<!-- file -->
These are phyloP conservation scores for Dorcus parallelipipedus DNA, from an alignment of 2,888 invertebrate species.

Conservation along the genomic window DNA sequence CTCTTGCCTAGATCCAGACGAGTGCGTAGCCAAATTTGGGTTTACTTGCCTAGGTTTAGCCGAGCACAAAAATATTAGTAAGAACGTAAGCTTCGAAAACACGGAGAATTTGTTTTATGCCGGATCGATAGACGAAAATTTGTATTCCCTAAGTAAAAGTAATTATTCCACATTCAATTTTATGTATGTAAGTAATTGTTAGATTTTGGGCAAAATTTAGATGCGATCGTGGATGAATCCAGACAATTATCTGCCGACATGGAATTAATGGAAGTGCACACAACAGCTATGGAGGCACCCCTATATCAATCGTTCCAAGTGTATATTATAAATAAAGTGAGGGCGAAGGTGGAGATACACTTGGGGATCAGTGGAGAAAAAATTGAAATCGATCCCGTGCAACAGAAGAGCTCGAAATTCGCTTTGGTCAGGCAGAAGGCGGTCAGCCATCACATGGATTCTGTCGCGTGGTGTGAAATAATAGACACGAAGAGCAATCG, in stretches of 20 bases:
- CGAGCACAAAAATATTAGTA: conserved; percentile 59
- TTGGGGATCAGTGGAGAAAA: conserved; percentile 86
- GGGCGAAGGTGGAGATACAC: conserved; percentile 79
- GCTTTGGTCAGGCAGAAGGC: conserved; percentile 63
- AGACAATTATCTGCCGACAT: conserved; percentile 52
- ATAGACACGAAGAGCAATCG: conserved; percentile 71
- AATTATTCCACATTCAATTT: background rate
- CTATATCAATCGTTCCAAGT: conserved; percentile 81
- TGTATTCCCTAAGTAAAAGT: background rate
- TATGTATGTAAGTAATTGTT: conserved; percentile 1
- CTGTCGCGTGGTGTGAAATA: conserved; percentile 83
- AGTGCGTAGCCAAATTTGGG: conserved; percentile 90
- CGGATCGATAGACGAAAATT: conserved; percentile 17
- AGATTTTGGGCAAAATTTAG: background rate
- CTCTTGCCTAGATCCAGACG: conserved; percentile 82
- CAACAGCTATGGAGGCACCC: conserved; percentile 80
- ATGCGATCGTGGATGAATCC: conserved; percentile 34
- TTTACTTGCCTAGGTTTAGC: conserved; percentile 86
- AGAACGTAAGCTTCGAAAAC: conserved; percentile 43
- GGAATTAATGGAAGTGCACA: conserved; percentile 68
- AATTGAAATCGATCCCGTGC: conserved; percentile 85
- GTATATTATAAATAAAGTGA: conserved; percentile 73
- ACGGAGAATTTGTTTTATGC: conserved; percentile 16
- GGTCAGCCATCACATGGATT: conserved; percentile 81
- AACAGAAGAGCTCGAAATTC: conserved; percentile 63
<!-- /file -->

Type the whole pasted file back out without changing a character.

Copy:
These are phyloP conservation scores for Dorcus parallelipipedus DNA, from an alignment of 2,888 invertebrate species.

Conservation along the genomic window DNA sequence CTCTTGCCTAGATCCAGACGAGTGCGTAGCCAAATTTGGGTTTACTTGCCTAGGTTTAGCCGAGCACAAAAATATTAGTAAGAACGTAAGCTTCGAAAACACGGAGAATTTGTTTTATGCCGGATCGATAGACGAAAATTTGTATTCCCTAAGTAAAAGTAATTATTCCACATTCAATTTTATGTATGTAAGTAATTGTTAGATTTTGGGCAAAATTTAGATGCGATCGTGGATGAATCCAGACAATTATCTGCCGACATGGAATTAATGGAAGTGCACACAACAGCTATGGAGGCACCCCTATATCAATCGTTCCAAGTGTATATTATAAATAAAGTGAGGGCGAAGGTGGAGATACACTTGGGGATCAGTGGAGAAAAAATTGAAATCGATCCCGTGCAACAGAAGAGCTCGAAATTCGCTTTGGTCAGGCAGAAGGCGGTCAGCCATCACATGGATTCTGTCGCGTGGTGTGAAATAATAGACACGAAGAGCAATCG, in stretches of 20 bases:
- CGAGCACAAAAATATTAGTA: conserved; percentile 59
- TTGGGGATCAGTGGAGAAAA: conserved; percentile 86
- GGGCGAAGGTGGAGATACAC: conserved; percentile 79
- GCTTTGGTCAGGCAGAAGGC: conserved; percentile 63
- AGACAATTATCTGCCGACAT: conserved; percentile 52
- ATAGACACGAAGAGCAATCG: conserved; percentile 71
- AATTATTCCACATTCAATTT: background rate
- CTATATCAATCGTTCCAAGT: conserved; percentile 81
- TGTATTCCCTAAGTAAAAGT: background rate
- TATGTATGTAAGTAATTGTT: conserved; percentile 1
- CTGTCGCGTGGTGTGAAATA: conserved; percentile 83
- AGTGCGTAGCCAAATTTGGG: conserved; percentile 90
- CGGATCGATAGACGAAAATT: conserved; percentile 17
- AGATTTTGGGCAAAATTTAG: background rate
- CTCTTGCCTAGATCCAGACG: conserved; percentile 82
- CAACAGCTATGGAGGCACCC: conserved; percentile 80
- ATGCGATCGTGGATGAATCC: conserved; percentile 34
- TTTACTTGCCTAGGTTTAGC: conserved; percentile 86
- AGAACGTAAGCTTCGAAAAC: conserved; percentile 43
- GGAATTAATGGAAGTGCACA: conserved; percentile 68
- AATTGAAATCGATCCCGTGC: conserved; percentile 85
- GTATATTATAAATAAAGTGA: conserved; percentile 73
- ACGGAGAATTTGTTTTATGC: conserved; percentile 16
- GGTCAGCCATCACATGGATT: conserved; percentile 81
- AACAGAAGAGCTCGAAATTC: conserved; percentile 63